Io is the only planetary body in the solar system other than Earth known to exhibit active volcanism. Eight volcanic plumes were discovered by Voyager 1, six of which were still active when Voyager 2 sped by four months later.
Two blue volcanic eruption plumes extend 100 kilometers (62 miles) above the surface of Io. The plumes were first observed by Voyager 1 in March 1979. This image was taken by Voyager 2 on July 9, 1979.
Unlike Earth, the lava flows and eruptions on Io are composed primarily of sulfur. The difference in color of the flows may be related to impurities in the sulfur and cooling of the flows as they move away from the volcanic vent.
This enhanced false color image from Voyager 1 shows a symmetrical volcanic plume from the volcano Loki. Volcanoes on Io eject gases and particles at 3,300 kilometers per hour (2,000 miles per hour), more than 50 times faster than material ejected from Mount Etna, one of the Earth's most explosive volcanoes.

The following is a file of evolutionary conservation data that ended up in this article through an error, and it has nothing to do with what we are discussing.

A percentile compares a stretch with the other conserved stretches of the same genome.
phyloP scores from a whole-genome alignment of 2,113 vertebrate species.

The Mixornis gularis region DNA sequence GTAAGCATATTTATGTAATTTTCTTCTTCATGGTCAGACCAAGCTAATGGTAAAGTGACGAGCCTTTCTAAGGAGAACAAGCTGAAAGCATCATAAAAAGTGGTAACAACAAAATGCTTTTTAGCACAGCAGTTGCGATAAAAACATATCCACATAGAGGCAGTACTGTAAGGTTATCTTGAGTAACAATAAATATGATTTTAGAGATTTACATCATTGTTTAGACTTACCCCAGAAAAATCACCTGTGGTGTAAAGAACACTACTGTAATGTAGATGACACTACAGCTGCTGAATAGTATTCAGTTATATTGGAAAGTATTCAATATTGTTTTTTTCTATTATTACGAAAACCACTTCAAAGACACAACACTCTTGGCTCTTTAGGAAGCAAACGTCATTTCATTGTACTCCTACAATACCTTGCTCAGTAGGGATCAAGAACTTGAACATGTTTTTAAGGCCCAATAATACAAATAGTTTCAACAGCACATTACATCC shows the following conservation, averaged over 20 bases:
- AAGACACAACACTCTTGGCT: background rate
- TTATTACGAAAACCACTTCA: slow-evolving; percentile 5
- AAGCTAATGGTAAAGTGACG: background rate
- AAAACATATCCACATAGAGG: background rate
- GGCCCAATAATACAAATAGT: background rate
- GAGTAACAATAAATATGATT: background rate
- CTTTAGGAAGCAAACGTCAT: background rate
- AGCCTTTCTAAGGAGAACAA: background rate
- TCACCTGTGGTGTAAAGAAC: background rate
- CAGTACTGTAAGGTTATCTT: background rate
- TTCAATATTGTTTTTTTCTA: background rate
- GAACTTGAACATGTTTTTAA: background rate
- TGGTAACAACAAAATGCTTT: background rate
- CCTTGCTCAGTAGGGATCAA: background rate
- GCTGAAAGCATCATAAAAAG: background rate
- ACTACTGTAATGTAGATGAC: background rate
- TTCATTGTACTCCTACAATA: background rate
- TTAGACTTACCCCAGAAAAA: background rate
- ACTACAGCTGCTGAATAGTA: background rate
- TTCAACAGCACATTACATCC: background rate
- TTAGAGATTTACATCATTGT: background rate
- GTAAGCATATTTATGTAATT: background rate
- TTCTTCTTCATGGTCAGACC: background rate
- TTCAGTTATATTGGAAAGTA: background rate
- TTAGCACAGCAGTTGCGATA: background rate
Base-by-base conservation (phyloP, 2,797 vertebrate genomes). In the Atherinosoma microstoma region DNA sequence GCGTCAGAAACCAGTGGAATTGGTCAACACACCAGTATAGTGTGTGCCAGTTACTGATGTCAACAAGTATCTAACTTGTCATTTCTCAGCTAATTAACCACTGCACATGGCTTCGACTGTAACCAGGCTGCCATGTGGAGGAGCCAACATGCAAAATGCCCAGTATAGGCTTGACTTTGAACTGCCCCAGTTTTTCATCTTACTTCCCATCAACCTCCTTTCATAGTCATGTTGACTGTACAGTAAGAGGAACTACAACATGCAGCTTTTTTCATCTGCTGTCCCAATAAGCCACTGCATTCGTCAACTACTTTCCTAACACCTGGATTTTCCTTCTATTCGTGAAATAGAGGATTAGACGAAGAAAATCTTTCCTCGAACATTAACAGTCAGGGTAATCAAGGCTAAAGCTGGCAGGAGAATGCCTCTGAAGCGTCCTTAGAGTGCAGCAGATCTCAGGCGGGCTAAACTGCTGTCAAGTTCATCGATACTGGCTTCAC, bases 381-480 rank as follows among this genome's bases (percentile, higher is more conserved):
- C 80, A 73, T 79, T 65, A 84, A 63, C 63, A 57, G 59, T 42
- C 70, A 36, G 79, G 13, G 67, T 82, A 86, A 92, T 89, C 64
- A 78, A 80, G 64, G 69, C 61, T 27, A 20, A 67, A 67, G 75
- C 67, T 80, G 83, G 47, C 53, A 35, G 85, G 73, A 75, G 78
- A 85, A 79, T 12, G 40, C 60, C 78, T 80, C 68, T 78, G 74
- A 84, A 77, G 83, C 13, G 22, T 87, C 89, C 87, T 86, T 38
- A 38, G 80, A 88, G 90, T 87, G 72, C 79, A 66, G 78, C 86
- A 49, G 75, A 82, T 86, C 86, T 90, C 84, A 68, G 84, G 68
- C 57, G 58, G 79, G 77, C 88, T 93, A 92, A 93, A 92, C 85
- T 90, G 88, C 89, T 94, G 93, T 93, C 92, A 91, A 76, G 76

No impact craters have been observed on Io. The surface of the moon is continually covered by deposits from the active volcanoes. Scientists believe that the planet is subject to extreme stresses as it is gravitationally attracted inwards by Jupiter, and outwards by the Galilean satellites Europa and Ganymede. These tidal forces heat the crust of the moon creating fractures and the numerous volcanoes. These images acquired by the Galileo spacecraft show changes in the surface over 5 months. The newly formed dark spot (right) corresponds to a 75 mile high plume observed by the spacecraft.
The New Horizons spacecraft captured this image of a 200 mile high plume erupting from the volcano Tvashtar.